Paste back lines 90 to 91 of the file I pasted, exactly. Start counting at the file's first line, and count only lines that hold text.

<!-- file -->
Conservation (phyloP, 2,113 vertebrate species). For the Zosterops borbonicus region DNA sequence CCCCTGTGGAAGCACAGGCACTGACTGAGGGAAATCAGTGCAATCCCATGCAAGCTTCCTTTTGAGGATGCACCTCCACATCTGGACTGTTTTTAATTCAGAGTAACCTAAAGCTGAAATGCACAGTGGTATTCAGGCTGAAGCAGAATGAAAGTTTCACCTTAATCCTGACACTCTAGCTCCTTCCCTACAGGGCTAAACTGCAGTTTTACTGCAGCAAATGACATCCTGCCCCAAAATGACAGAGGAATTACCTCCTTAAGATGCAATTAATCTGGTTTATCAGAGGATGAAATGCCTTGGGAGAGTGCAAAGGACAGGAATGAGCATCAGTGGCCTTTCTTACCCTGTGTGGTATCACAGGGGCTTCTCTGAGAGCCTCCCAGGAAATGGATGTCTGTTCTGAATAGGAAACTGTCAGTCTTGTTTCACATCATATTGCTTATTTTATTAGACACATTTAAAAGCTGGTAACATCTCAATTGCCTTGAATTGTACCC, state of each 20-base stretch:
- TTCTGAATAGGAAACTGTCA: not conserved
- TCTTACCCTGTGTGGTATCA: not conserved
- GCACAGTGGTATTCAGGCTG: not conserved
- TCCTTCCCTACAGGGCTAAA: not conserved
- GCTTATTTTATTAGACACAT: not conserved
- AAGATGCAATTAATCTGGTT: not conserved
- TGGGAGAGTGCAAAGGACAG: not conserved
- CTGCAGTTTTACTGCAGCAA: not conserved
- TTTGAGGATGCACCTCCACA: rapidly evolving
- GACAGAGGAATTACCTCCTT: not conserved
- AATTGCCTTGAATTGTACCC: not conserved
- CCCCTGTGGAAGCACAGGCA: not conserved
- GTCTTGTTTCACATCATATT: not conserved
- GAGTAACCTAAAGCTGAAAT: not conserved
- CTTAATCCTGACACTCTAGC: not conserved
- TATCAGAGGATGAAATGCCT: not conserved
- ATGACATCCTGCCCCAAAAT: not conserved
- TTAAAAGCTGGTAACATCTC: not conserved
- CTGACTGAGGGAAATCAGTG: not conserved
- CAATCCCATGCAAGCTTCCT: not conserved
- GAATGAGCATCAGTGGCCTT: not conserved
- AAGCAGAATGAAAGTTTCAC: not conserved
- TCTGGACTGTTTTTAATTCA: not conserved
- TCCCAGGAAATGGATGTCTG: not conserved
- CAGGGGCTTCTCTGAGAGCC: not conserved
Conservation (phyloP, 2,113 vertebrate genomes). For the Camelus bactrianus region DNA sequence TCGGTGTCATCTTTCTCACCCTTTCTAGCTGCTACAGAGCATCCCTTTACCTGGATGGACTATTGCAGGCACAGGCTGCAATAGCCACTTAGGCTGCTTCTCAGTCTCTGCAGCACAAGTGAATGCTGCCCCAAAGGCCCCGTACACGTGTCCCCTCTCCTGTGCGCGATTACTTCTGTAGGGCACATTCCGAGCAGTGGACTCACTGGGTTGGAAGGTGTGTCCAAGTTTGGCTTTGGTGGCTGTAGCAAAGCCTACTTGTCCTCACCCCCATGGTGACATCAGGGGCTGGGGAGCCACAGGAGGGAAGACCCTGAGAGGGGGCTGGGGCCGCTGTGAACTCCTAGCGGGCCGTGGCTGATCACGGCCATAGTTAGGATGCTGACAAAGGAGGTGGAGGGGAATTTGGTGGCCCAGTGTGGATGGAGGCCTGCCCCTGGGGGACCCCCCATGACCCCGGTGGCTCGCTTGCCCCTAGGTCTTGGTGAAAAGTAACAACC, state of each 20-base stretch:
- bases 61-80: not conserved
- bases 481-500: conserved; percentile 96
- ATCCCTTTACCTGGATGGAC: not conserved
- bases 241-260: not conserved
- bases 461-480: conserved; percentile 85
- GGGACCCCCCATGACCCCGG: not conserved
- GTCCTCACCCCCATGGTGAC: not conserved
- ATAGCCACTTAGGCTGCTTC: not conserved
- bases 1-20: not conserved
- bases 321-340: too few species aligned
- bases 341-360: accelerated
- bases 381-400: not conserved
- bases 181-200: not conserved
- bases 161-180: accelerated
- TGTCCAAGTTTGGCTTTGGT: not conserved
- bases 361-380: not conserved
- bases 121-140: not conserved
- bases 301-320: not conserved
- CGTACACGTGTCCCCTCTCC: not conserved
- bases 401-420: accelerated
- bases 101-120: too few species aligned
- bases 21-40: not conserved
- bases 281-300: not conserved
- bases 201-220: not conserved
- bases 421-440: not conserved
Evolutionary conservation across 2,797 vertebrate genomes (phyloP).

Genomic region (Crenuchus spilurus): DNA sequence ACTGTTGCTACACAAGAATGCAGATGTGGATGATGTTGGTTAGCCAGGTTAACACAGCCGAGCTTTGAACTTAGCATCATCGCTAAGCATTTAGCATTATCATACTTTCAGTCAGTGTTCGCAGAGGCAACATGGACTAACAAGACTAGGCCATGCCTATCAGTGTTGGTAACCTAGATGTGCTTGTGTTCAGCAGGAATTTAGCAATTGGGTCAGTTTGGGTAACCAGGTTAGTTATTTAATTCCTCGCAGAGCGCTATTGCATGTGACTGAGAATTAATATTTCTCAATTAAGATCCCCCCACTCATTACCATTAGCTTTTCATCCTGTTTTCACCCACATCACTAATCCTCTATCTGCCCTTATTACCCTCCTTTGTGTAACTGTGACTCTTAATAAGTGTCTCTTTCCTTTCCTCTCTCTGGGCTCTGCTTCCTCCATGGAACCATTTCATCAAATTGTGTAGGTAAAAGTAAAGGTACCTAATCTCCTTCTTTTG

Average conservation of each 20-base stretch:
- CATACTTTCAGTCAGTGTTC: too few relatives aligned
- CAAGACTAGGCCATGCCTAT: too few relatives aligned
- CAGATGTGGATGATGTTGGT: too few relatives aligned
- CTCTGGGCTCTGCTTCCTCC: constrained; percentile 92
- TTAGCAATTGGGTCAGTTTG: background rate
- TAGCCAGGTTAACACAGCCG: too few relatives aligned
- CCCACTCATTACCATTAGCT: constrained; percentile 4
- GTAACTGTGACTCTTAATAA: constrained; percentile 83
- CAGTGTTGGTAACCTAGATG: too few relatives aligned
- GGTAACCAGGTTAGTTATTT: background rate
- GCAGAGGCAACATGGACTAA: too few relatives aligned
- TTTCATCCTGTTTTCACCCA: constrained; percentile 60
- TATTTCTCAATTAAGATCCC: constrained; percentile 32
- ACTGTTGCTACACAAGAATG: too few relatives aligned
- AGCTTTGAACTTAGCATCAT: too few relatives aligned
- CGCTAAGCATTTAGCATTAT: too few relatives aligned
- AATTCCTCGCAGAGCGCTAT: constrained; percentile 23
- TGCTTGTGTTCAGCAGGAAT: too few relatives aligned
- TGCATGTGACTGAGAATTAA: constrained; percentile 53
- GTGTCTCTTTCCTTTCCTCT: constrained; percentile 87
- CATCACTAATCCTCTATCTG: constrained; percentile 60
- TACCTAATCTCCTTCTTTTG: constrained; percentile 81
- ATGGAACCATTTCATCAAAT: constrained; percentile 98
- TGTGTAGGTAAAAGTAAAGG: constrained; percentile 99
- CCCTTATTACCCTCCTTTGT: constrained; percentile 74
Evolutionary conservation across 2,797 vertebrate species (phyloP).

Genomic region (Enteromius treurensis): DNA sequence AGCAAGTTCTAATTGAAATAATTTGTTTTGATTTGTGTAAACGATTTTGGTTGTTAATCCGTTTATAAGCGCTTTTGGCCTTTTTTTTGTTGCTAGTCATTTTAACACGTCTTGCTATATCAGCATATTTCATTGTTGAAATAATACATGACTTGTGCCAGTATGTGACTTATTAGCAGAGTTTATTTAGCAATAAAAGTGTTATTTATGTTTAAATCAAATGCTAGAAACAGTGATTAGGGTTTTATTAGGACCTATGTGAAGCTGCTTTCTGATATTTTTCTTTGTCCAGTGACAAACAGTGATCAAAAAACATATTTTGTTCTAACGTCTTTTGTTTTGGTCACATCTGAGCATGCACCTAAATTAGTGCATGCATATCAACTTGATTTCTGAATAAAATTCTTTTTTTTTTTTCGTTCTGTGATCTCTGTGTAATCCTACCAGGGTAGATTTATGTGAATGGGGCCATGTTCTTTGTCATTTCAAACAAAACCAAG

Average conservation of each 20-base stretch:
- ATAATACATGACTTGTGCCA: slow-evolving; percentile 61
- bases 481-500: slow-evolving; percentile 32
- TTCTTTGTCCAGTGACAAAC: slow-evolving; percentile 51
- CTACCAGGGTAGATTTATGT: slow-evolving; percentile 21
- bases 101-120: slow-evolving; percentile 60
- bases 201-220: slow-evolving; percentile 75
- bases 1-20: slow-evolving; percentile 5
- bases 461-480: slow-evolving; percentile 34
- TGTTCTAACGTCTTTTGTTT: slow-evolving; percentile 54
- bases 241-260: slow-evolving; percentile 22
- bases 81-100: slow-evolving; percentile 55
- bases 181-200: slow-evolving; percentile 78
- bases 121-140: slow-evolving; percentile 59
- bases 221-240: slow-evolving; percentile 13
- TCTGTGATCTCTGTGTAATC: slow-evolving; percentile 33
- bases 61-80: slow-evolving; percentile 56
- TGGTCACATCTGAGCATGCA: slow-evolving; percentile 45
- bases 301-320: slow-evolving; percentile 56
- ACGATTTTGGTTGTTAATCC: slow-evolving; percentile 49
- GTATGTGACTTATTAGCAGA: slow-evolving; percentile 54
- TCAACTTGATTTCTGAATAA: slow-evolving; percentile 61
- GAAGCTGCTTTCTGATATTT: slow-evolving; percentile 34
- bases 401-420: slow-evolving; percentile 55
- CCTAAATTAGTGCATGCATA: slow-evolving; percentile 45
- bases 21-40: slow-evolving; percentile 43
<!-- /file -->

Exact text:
- bases 1-20: slow-evolving; percentile 5
- bases 461-480: slow-evolving; percentile 34